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Hake Talbot is a pen name of American lawyer, theatrical director, amateur magician and novelist, Henning Nelms (1900-1986). Talbot is now chiefly remembered for his locked room mystery novel ‘Rim of the Pit’ (1944).
During a 1981 poll of experts, arranged by Edward D. Hoch for the preface of his anthology ‘All But Impossible!’, Talbot’s ‘Rim of the Pit’ stood second, next only to John Dickson Carr’s ‘The Hollow Man’ (1935), as the best locked room mystery of all time. Another of Talbot’s novels, ‘The Hangman’s Handyman’, which Talbot wrote in 1942, also received honourable mention, and he wrote two important short stories, ‘The High House’ and ‘The Other Side’.
After 1945, it became more difficult to publish mystery fiction, and Nelms could not get his third novel published. He then stopped writing fiction and to this day no copy of this third novel, reportedly titled ‘The Affair of the Half-Witness’, has ever been found. Nelms is also widely remembered as an amateur stage magician, who wrote several important works on this art. His ‘Magic and Showmanship: A Handbook for Conjurers’, is widely considered to be one of the most important texts on the performance of stage magic. He was an active member of the Society of American Magicians and taught drama at Middlebury College, Vermont. He also wrote the play ‘Only an Orphan Girl’ (1944).
“Hake Talbot only published two novels, a play and some short fiction, so his output was very small. Talbot’s first novel, Hangman’s Handyman (1942), is disappointing. But his second novel, Rim of the Pit (1944), is a masterpiece. Talbot is the only Carr imitator whose work could actually be preferred to that of Carr himself. Both of these novels are now back in print, from the publisher Ramble House.”
Available in paperback and ebook editions.
Note: A fairly good first novel
Reviewers generally agree that this first effort was not in the same league as his classic ‘Rim of The Pit’, though some disagree (See link below). Rogan Kincaid arrives at the mysterious island known as The Kraken, expecting to attend a lavish party thrown by Jackson B. Frant for a dozen guests. Instead he finds only Nancy Garwood, who has been drugged and left in her bedroom. The rest of the mansion is deserted and all Nancy remembers is that somebody died at dinner!
During the course of this novel a man is apparently killed by a spoken curse, after which his body begins to immediately decompose. There is also an attempted murder inside a locked room.
Locked Room Review
Available in paperback and ebook editions.
Note: #2 on the all time list of locked room mysteries!
A true locked room classic. Second only to ‘The Hollow Man’ on Hoch’s 1981 list of best locked room mysteries of all time!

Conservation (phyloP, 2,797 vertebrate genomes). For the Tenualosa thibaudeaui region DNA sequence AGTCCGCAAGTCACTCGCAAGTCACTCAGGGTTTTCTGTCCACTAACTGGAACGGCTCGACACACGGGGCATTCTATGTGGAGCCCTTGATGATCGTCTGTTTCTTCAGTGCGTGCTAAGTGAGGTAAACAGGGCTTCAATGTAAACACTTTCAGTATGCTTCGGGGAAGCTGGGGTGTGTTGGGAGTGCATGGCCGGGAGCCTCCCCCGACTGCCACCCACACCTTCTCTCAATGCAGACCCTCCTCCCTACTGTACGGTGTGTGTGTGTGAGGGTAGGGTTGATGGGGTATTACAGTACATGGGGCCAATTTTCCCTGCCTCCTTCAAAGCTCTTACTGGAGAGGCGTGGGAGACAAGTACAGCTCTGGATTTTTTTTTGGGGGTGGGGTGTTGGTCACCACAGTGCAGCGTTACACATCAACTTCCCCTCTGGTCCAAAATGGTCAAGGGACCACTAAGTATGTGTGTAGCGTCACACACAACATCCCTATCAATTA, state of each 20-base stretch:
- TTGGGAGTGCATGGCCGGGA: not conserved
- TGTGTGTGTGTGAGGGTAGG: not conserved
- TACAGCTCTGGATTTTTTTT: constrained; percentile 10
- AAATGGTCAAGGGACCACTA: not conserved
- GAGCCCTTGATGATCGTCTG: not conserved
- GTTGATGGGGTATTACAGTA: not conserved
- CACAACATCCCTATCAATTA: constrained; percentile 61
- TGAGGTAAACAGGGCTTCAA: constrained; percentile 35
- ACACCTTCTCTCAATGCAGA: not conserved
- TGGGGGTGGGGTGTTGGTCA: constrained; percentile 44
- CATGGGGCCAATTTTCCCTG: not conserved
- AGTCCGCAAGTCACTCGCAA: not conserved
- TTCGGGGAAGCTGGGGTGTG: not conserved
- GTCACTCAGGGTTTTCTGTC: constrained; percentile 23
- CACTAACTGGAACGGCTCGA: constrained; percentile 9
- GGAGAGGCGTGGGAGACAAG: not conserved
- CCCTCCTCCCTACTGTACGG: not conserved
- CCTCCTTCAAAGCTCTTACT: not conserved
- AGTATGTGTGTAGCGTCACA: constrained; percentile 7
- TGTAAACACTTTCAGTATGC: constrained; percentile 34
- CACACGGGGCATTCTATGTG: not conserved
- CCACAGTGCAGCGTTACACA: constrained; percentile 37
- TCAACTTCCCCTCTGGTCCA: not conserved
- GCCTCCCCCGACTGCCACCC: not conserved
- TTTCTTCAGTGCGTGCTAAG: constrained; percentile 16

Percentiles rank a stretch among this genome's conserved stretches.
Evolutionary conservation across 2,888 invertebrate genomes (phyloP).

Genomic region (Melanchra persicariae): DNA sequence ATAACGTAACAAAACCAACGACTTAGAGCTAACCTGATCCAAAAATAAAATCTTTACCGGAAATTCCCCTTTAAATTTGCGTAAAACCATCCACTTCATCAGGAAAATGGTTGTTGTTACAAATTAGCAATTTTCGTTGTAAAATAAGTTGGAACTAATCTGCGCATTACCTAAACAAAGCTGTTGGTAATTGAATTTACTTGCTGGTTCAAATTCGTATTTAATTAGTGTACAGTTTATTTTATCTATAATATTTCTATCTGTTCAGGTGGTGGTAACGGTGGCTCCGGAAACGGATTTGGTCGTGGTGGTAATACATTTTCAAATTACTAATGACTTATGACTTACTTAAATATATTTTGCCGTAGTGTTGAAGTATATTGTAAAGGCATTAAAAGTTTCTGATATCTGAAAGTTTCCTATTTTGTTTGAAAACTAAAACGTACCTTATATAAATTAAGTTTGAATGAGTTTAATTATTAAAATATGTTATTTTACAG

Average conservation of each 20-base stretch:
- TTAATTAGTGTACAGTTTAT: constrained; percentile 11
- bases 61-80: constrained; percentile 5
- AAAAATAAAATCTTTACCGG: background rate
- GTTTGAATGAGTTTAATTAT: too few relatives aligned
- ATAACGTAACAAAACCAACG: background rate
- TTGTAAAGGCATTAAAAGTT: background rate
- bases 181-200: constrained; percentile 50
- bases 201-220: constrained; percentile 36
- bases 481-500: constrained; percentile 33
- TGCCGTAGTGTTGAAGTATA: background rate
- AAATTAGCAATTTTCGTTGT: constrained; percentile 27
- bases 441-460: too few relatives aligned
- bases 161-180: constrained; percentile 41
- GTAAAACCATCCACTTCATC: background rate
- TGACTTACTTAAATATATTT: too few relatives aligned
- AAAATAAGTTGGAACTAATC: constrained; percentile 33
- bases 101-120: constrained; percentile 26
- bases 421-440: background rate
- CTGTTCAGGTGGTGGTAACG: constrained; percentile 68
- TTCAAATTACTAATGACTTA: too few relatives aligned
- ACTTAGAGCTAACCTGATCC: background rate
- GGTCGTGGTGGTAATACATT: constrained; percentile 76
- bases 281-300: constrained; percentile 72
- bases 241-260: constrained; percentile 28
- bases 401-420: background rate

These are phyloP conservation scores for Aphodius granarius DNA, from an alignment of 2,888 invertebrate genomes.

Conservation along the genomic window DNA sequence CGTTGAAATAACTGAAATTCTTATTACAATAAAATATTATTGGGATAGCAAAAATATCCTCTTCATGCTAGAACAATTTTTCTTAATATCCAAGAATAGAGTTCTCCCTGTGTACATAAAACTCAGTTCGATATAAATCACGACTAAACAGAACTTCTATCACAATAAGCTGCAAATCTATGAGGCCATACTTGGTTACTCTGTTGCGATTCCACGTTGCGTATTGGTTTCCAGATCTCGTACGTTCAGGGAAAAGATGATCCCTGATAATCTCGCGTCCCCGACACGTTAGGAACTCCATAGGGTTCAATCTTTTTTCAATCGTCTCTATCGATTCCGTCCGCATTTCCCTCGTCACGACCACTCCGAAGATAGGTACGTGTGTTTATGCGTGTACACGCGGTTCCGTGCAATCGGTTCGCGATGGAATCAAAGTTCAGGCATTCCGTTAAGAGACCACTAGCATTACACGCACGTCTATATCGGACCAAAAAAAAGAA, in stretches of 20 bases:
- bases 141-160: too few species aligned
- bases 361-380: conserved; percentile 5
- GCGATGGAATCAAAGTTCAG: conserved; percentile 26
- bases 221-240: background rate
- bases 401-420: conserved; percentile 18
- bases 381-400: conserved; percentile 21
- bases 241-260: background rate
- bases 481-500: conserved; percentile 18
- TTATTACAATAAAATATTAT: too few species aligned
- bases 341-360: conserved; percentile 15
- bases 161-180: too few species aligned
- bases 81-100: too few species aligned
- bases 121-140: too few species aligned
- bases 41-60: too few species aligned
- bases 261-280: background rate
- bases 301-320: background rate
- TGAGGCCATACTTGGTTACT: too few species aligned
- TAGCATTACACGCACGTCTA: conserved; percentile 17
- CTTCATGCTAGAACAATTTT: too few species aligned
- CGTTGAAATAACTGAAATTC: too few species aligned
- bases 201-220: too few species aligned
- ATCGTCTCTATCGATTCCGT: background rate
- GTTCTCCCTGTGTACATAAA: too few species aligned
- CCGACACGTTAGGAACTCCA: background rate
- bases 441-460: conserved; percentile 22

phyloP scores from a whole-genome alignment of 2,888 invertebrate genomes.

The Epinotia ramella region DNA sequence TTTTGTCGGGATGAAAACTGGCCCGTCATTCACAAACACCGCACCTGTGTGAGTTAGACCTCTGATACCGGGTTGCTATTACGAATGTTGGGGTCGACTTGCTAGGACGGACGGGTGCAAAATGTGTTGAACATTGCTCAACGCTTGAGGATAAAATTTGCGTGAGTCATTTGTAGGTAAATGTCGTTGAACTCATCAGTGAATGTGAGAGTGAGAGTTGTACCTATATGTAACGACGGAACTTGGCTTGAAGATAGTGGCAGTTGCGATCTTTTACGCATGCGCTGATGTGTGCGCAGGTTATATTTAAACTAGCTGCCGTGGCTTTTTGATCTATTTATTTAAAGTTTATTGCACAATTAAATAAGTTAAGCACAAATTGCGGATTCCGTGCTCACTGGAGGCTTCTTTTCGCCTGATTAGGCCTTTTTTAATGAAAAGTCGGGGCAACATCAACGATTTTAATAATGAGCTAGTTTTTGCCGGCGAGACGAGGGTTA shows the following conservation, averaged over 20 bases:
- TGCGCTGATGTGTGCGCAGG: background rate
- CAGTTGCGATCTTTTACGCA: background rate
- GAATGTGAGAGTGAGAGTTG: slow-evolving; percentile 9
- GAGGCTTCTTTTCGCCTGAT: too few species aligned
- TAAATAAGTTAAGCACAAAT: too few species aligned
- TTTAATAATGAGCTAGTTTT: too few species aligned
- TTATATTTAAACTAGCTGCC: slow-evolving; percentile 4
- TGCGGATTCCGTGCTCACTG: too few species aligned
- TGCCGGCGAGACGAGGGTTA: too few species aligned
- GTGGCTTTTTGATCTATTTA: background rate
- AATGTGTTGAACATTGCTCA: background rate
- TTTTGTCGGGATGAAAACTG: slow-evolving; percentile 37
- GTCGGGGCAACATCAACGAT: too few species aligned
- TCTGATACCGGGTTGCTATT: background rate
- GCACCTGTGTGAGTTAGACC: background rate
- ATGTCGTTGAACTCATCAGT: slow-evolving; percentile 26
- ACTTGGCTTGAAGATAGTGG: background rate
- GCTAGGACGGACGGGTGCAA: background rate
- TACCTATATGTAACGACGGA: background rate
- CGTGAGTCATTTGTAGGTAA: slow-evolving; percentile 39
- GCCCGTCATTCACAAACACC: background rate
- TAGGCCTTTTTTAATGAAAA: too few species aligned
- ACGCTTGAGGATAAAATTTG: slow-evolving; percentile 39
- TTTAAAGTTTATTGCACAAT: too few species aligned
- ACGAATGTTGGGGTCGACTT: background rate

A snowbound group of people in the north woods must deal with a supernatural killer unleashed by a seance. Locked rooms and impossible murders seem to be explainable only by believing that the dead can come back to take revenge on the living. Footprints that begin and end in the middle of unbroken snowfields, the appearance of a Wendigo that can swoop down on its victims, someone killed by someone possessed by a dead man — these are some of the puzzles adventurer Rogan Kinkaid faces in the classic Locked Room novel.
Hake Talbot Short Stories
Available only in used hardcover.
Note: A religious cult haunts Hollywood
“The Other Side” features Talbot’s central character, Rogan Kincaid, this time assisted by Svetozar Vok. The victim is shot to death while alone inside a locked room under constant observation. The novel is set in Hollywood and involves the machinations of a dangerous religious cult. Talbot again deals with the power of curses, much like those found in ‘Hangman’s Handyman’.
Available only in the original magazine. Some issues on eBay, can’t currently locate this title: Mystery Book Magazine [v6 #3, Spring 1948] (25¢, pulp) Other issues $15 – $45, this one likely much more!
Note: Death by falling from a rooftop?
“The High House” (1948) has an impossible crime based in the architecture of its remote country mansion, like some of the miracles in Rim of the Pit. This sort of concern for architecture was a Golden Age specialty. Rogan Kincaid has manipulated a few events behind the scenes, actions we learn about in the finale, as in Rim of the Pit. And it deals with a curse that threatens to annihilate the hero of the story, as in Hangman’s Handyman. The story has some of Talbot’s trademark atmosphere, with a group of characters stuck in a remote place where eeriness reigns. There is an odd feel of time having stopped, while we watch strange events unfold as in a dream. There is also a complex series of interrelationships between the characters in the story: Talbot has worked out the special nature of the relationship between each pair of the story’s characters. This too adds to the feeling of plot density and weight.”